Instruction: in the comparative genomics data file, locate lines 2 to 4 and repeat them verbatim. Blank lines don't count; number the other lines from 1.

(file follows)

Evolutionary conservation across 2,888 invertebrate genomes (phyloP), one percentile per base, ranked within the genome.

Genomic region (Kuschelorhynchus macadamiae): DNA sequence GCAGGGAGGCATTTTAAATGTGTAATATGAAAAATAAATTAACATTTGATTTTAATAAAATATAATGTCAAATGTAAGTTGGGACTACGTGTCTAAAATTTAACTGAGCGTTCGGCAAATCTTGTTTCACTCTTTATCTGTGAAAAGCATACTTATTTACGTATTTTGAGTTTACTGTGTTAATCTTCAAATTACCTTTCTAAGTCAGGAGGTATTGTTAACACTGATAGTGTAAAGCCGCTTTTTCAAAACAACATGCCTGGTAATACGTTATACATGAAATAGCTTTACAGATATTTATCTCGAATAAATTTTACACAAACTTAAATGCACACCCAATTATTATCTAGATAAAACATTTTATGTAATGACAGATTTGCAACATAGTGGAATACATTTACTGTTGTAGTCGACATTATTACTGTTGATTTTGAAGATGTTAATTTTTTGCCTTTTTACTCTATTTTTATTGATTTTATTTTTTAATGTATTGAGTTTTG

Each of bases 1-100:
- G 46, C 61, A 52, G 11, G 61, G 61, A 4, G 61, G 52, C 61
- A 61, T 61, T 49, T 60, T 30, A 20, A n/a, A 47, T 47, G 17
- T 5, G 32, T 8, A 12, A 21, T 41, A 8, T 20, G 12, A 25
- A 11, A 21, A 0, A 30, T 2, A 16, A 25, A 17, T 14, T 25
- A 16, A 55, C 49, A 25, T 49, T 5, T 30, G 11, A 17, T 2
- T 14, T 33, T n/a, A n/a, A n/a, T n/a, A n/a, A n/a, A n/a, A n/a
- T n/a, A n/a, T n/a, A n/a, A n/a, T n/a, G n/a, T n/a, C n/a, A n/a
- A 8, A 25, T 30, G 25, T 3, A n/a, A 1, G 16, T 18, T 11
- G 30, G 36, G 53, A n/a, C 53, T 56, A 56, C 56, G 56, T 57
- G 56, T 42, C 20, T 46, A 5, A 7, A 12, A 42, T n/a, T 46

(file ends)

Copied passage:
Genomic region (Kuschelorhynchus macadamiae): DNA sequence GCAGGGAGGCATTTTAAATGTGTAATATGAAAAATAAATTAACATTTGATTTTAATAAAATATAATGTCAAATGTAAGTTGGGACTACGTGTCTAAAATTTAACTGAGCGTTCGGCAAATCTTGTTTCACTCTTTATCTGTGAAAAGCATACTTATTTACGTATTTTGAGTTTACTGTGTTAATCTTCAAATTACCTTTCTAAGTCAGGAGGTATTGTTAACACTGATAGTGTAAAGCCGCTTTTTCAAAACAACATGCCTGGTAATACGTTATACATGAAATAGCTTTACAGATATTTATCTCGAATAAATTTTACACAAACTTAAATGCACACCCAATTATTATCTAGATAAAACATTTTATGTAATGACAGATTTGCAACATAGTGGAATACATTTACTGTTGTAGTCGACATTATTACTGTTGATTTTGAAGATGTTAATTTTTTGCCTTTTTACTCTATTTTTATTGATTTTATTTTTTAATGTATTGAGTTTTG

Each of bases 1-100:
- G 46, C 61, A 52, G 11, G 61, G 61, A 4, G 61, G 52, C 61